Piers Bolger … ‘you need both an investment and a moral compass’
Piers Bolger, the head of research and strategy at BT Financial Group, says you need both an investment and a moral compass to capture the opportunities from market cycles. And after more than 20 years as an investment specialist, he has seen a few cycles. He speaks with Greg Bright.
Piers Bolger has seen all sides of the investment world since joining the industry in 1991, during the recession we had to have. He started as an analyst at the old State Trustee of Victoria and then moved to the then independent planning group of Wilson Dilworth and, after its takeover, to the research arm of Lonsec in the late 1990s. The 1990s presented several cycles.
“The recession of ‘91 was an interesting time from the markets’ perspective,” he says. “We had seen most of the big economic reforms of the Hawke-Keating Government. The sharemarket crash was then followed by a property boom and slump and then the recession. Then in 1994 we had the bond market crash. For investors, in ‘94, with old-style capital protected products, they learned first hand that you could have a big negative return from bonds.”
The question now, with the knowledge of history, is where are we at the moment in the cycle? “I don’t subscribe to the view that it’s the same as ‘94,” Bolger says. “But we could be in for some losses [from bonds].”
After the bond market crash the share market went into overdrive in the second half of the 90s, aided by the tech boom and interrupted briefly by the Asian currency crisis. Then, inevitably, there was the tech market crash.
Bolger says that when analyzing a cycle to take advantage of it you have to ask yourself whether your strategy intuitively makes sense. Is it logical? Can you explain how it will lead to a particular outcome?
“In the tech boom, a number of companies were bought on a price-to-sales basis. That doesn’t make sense… But in the end you just make a call.”
With the assessment of managed funds for the BT advisors, the Westpac private bank and wider branch network, which he now oversees with a relatively big team of 17 investment staff, the key issue is their likelihood of “blowing up” and the investors suffering material loss. But every fund manager will go through a time of underperformance.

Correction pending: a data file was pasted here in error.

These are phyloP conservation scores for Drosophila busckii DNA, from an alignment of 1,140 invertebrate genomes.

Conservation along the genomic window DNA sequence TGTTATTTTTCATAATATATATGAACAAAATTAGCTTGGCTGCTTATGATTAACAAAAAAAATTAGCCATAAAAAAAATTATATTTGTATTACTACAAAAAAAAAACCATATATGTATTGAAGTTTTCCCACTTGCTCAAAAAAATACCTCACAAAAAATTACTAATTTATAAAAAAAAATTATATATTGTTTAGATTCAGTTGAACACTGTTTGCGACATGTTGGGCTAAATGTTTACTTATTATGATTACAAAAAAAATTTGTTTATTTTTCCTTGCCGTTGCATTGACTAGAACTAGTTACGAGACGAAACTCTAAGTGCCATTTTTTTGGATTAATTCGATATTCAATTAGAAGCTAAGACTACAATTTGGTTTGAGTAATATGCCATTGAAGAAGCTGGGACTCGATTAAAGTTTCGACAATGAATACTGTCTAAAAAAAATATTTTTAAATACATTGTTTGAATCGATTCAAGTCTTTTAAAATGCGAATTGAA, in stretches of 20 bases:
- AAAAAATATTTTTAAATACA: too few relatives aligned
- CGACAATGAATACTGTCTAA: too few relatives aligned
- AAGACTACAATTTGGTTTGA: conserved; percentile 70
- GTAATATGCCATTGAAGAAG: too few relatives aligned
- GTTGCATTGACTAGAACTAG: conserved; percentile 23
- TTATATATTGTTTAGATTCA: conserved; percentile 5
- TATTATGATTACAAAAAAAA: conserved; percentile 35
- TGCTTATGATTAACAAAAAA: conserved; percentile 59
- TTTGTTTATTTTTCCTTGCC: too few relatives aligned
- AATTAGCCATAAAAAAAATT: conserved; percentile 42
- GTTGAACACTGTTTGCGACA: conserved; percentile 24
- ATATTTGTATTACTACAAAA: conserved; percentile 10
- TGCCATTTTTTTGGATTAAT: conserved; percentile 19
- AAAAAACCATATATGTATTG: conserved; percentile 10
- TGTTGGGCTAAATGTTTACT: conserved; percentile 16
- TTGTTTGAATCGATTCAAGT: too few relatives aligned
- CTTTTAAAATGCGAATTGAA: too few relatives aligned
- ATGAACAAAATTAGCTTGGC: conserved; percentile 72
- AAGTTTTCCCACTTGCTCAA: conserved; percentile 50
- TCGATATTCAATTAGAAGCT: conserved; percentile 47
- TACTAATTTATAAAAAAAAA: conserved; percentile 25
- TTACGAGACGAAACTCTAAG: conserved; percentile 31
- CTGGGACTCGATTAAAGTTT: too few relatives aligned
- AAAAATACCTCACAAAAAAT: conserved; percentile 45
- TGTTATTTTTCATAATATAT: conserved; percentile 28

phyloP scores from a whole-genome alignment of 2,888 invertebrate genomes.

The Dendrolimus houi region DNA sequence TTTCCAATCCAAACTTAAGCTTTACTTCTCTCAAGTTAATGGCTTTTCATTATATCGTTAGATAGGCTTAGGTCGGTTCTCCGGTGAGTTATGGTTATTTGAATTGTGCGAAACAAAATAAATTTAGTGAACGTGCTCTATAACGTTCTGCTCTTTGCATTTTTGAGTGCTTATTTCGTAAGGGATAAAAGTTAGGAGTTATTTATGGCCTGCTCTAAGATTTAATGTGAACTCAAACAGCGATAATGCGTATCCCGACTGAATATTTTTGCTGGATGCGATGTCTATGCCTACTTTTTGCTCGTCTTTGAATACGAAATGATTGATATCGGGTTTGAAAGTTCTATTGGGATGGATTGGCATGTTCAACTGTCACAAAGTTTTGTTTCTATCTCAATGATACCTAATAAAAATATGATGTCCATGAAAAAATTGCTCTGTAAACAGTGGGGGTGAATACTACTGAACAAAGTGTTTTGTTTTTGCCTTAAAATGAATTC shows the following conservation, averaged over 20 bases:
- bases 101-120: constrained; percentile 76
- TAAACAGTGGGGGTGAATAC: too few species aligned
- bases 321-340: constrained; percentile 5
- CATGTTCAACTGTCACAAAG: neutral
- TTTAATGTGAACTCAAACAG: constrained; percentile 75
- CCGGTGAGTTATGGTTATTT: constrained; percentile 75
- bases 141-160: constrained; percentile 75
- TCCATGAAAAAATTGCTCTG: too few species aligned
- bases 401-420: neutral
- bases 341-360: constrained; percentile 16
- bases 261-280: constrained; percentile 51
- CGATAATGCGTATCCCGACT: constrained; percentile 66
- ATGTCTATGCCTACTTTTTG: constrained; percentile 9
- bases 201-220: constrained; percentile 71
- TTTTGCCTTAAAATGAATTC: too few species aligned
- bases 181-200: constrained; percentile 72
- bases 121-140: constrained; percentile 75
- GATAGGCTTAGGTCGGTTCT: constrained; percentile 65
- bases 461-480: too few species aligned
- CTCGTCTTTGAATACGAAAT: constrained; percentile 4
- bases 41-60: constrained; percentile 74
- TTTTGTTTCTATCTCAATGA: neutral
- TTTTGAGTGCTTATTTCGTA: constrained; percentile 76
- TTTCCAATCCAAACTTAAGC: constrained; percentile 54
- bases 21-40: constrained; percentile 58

“Common sense is important,” Bolger says. “Research ultimately is about dealing with individuals and making calls. They are the same principles whether you are looking at retail managed funds or institutional mandates.”
After Lonsec, Bolger moved to IWL, which had enjoyed its own time in the sun during the later stage of the tech boom, but suffered after the split between star manager Anton Tagliaferro and the major shareholder, Otto Buttula. Bolger then joined Frontier as an asset consultant for his first taste of the institutional part of the industry. This was followed by another institutional role, as head of investments for UBS Asset Management.
Bolger’s team’s clients are the bank financial planners, both at Westpac and St George, the two IFA dealer groups – Securitor and Magnitude – and the private banking advice network. So, there is a wide range in the experience levels of each segment of his client base, which he has to cater for.
“We need to be aware of who is our audience and who we are there to support,” he says. “I think of my role as an internal asset consultant. When we look at a product we don’t think ‘this is great, I love it’, we ask ourselves ‘where can we put this into a model portfolio’.”
BT provides “all sorts of materials” for its advisors and other staff. It holds lots of professional development days and, increasingly, webinars, as well as pumping out old-fashioned product profiles.
Even 20-year veterans of the advice industry may struggle to understand certain products, such as a derivatives-based strategy. Bolger believes that financial education is an industry-wide issue, for which all participants have a responsibility. The world is getting ever more complicated.
“When I first joined the industry, the regulatory side was not very tight, but we now have a high level of oversight. And that’s good. But the thing I find most interesting is the dynamic of the products. In the 90s they were really plain vanilla. There was no credit, no high yield, no emerging market debt or even emerging markets equities. The markets have evolved and investment products too.”
Bolger’s team analyses about 60 manager strategies and attends about 300 manager meetings a year. It covers eight asset classes. The BT advisors are also able to draw from research from Zenith. These days, BT is very open architecture.
“If a manager comes to us, or we seek them out,” Bolger says. “We ask ‘are you bringing something to the table that we don’t already have?’ Are we seeing them because it’s a new fashion?”